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Sumner Davis


Sumner P. Davis

Professor of Physics, Emeritus

UC Berkeley

1924 – 2008


Sumner Davis was born on March 18, 1924, in Burbank, California, and died on December 31, 2008, at a care facility in El Cerrito, California, after a brief illness. He is survived by his beloved wife, Robin Free. His first wife, Grace Davis, died in 1989. Davis is fondly remembered by students, faculty, and staff as a great scientist, an exceptional teacher, and a kind colleague and friend.


Davis started college during World War II. After just one semester at the University of California, Los Angeles (UCLA), he was inducted into the Army Air Corps and set upon a very different course. While still in the Army, he attended Pomona College and started studying to become a meteorologist. He soon switched to electronics and radio, eventually attending Yale University and Harvard University before graduating from the famed Radar School at the Massachusetts Institute of Technology (MIT). Following the war, he left the Army and finished his A.B. in physics at UCLA in 1947.


From there, Davis went on to the University of Illinois, where he received his master’s degree in 1948. He promptly entered graduate school at the University of California, Berkeley, where he earned his Ph.D. in 1952 for work with Professor Francis A. Jenkins, using measurements of atomic spectra to determine the nuclear spins of selenium isotopes.


He returned to MIT as an instructor in 1952 and became a member of the MIT research staff in 1955. Then in 1959, he returned to UC Berkeley to teach spectroscopy. He joined the physics faculty in 1960, and became a full professor in 1967. He renewed his association with the military in the 1970s, serving on the Chancellor's Advisory Committee on ROTC, as its Chair from 1972 to 1976. Cal was his home until his final retirement in 2004.


Davis’s research life was devoted to the precise measurement of light emitted by molecules found in the sun and distant stars. He worked initially with UC Berkeley astronomer John G. Phillips in studying the spectra of two-atom (diatomic) molecules. Among the molecules Davis discovered or cataloged in the laboratory, in stars or in the sun were C2, FeH, CS, SH and SiC2. He wrote a technical monograph, Diffraction Grating Spectrographs (1970), as well as other books on CN and C2 spectra.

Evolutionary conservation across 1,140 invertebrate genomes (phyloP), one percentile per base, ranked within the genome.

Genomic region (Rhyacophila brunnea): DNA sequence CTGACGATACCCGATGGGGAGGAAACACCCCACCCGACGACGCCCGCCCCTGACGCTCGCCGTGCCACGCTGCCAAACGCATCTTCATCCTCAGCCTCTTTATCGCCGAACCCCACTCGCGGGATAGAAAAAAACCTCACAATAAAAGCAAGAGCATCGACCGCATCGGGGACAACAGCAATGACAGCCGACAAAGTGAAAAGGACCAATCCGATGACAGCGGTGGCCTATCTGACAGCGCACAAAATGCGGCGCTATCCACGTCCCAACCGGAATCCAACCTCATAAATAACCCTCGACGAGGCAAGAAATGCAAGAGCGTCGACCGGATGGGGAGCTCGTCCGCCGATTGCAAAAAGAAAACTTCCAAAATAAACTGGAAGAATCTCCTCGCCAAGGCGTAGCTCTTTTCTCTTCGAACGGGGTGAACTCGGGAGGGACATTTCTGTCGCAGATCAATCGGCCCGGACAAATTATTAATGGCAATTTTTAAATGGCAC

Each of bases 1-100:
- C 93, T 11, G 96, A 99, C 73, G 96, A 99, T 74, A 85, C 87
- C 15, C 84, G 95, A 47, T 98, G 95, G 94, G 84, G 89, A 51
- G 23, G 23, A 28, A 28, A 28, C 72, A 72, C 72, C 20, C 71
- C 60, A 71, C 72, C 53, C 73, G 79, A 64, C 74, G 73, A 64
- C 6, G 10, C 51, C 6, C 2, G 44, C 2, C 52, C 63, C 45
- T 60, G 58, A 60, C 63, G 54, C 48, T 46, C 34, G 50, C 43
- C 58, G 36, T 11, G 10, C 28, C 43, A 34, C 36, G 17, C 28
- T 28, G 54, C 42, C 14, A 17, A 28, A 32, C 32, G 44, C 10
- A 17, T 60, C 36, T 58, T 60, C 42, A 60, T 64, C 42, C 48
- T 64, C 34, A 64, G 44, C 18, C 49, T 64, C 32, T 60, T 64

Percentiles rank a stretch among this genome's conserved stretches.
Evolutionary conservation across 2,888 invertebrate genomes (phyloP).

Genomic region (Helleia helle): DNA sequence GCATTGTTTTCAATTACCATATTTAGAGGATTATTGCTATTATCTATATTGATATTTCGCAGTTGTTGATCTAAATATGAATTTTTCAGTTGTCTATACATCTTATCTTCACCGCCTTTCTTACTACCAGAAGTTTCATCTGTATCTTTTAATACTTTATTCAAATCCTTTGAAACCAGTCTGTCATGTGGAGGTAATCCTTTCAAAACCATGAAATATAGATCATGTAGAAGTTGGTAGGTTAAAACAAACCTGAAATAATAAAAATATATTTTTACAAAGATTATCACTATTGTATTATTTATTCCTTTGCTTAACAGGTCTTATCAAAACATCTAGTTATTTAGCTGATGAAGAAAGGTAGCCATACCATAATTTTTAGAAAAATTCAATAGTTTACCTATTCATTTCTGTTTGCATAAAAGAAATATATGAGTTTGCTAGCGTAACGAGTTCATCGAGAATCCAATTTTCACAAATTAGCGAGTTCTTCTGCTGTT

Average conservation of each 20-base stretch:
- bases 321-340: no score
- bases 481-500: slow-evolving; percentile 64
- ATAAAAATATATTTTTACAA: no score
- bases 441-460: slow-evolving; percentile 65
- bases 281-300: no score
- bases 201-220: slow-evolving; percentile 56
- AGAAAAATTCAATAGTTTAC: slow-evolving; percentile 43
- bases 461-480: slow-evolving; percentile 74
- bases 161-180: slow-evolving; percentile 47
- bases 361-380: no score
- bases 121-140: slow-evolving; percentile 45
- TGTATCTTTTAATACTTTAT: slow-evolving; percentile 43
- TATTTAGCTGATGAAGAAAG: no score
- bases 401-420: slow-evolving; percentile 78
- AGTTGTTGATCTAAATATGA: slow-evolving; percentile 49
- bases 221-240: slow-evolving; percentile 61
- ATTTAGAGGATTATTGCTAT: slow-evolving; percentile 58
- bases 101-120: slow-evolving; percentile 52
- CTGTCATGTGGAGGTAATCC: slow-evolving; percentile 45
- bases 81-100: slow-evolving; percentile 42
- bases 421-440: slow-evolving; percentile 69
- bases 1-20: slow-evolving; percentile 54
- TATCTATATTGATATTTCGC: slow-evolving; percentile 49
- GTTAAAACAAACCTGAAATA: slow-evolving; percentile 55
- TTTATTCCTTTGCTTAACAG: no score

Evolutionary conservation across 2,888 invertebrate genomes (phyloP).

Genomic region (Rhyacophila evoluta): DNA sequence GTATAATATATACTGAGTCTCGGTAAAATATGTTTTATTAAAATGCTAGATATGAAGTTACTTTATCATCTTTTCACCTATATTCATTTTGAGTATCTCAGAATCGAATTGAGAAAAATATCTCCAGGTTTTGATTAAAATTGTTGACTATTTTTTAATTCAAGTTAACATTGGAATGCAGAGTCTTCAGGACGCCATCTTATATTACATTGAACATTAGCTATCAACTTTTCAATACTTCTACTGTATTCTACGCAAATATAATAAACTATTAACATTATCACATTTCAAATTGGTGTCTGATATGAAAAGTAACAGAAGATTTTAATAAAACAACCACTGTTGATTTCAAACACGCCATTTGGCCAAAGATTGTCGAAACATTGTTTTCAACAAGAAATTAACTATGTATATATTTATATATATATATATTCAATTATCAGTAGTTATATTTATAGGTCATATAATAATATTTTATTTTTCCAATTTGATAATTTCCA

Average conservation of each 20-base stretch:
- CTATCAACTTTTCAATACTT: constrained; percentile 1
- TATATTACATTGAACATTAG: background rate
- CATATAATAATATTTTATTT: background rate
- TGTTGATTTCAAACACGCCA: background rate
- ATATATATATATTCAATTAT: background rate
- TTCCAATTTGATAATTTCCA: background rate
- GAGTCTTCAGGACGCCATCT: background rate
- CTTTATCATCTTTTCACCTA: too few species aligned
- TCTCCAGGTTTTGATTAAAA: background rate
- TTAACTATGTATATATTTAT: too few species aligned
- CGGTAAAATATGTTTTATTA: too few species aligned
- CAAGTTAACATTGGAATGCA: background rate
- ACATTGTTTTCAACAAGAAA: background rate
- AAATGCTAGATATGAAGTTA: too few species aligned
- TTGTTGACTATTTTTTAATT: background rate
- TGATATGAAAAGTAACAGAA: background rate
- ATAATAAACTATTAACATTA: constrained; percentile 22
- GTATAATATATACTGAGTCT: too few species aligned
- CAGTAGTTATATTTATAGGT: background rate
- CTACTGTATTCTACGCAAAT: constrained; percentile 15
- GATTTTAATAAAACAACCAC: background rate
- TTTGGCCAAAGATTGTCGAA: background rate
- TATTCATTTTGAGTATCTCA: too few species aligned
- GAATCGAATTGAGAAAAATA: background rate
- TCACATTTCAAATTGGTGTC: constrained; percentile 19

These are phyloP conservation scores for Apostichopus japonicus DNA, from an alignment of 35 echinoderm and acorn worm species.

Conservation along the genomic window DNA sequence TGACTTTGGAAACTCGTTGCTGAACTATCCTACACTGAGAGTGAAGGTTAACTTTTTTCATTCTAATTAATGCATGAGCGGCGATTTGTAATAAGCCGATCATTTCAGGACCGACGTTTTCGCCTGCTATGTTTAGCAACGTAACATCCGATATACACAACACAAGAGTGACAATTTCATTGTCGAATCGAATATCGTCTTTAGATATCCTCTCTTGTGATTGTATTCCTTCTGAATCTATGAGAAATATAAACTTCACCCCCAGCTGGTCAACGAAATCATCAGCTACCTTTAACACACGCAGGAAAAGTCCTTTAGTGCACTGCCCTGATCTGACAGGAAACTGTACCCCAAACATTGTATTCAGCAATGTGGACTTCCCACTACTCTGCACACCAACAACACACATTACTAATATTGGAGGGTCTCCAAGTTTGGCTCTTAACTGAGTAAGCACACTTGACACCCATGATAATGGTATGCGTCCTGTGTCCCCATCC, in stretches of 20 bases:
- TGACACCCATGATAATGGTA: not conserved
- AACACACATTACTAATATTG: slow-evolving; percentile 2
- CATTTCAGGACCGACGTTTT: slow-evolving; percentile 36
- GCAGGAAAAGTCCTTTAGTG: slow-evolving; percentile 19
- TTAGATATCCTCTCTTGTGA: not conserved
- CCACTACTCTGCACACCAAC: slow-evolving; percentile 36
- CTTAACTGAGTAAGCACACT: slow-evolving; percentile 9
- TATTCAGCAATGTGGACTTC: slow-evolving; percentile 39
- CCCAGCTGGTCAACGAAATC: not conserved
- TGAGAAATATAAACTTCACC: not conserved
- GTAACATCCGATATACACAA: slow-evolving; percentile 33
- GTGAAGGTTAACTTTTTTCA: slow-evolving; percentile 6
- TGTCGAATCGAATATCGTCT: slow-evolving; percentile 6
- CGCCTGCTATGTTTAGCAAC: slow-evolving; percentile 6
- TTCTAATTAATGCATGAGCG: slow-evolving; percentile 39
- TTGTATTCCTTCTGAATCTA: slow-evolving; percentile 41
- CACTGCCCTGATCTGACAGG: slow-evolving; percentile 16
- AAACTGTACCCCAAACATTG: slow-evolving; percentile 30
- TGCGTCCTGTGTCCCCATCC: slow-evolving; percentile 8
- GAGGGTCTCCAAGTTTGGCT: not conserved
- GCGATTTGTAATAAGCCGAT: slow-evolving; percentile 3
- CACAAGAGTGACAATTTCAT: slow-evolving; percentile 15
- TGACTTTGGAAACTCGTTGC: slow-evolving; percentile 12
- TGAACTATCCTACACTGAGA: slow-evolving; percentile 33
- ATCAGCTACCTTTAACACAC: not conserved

In 1976, Davis’s research interest moved into Fourier transform spectroscopy. He would often gather data at the National Solar Observatory at Kitt Peak, near Tucson, Arizona, and bring them back to Berkeley to analyze. He coauthored a book, Fourier Transform Spectrometry (2001), with Mark C. Abrams and the late James Brault.


Davis was a natural-born teacher. He supervised 36 Ph.D. students and taught many undergraduates, both majors and non-majors. He was given the Academic Senate’s Distinguished Teaching Award in 1980 because, as Chairman J. David Jackson said in his nominating letter at the time, “He is a warm, self-effacing, dedicated teacher with a real concern not only for the subject matter, but the most effective way of presenting it. He is ever conscious of physics being a demanding subject that often intimidates the beginner. He works hard and effectively at dealing with students’ difficulties.” Indeed, many of his former students who supported this nomination told how their classes with Davis were pivotal experiences, not only in their scientific education but also in the formation of their skills as problem solvers and critical thinkers.


After his first retirement in 1993, upon which he was awarded the Berkeley Citation, Davis returned to the Department of Physics to direct the 111 Lab, the upper division physics teaching laboratory that helps students apply physics to the real world. He was considered the heart and soul of the 111 Lab, and the instructional videos in which he starred are still shown to students today.


Davis was an accomplished glider pilot and flew around the West into his 80s. National Geographic magazine featured a picture of him and his glider after he achieved an altitude record of 10,000-plus feet over Arizona. As recently as 2000, he served as president of the Pacific Soaring Council, Inc. He was also an oboist and enjoyed hosting weekly chamber music group sessions in his home. His passion for music and insatiable curiosity met when he decided to build himself—from scratch—a harpsichord, with great success.


Scholarly accomplishments aside, Sumner P. Davis will be remembered best as an inspiring teacher who taught his students to persevere, to look for answers and to resolve even the most challenging problems. Sumner also took great pride in his Basenji show dogs, which spent many days in his office and enjoyed runs on Memorial Glade. His warmth and kindness were felt by all who came into contact with him in the physics department, as proved by the trail of teddy bears and stuffed animals he left behind. Privately, his faith informed his actions, and it carried him and his wife, Robin, through life and through his last days.



Bruce B. Birkett                                                                                2009

Maria L. Hjelm

J. David Jackson

Howard A. Shugart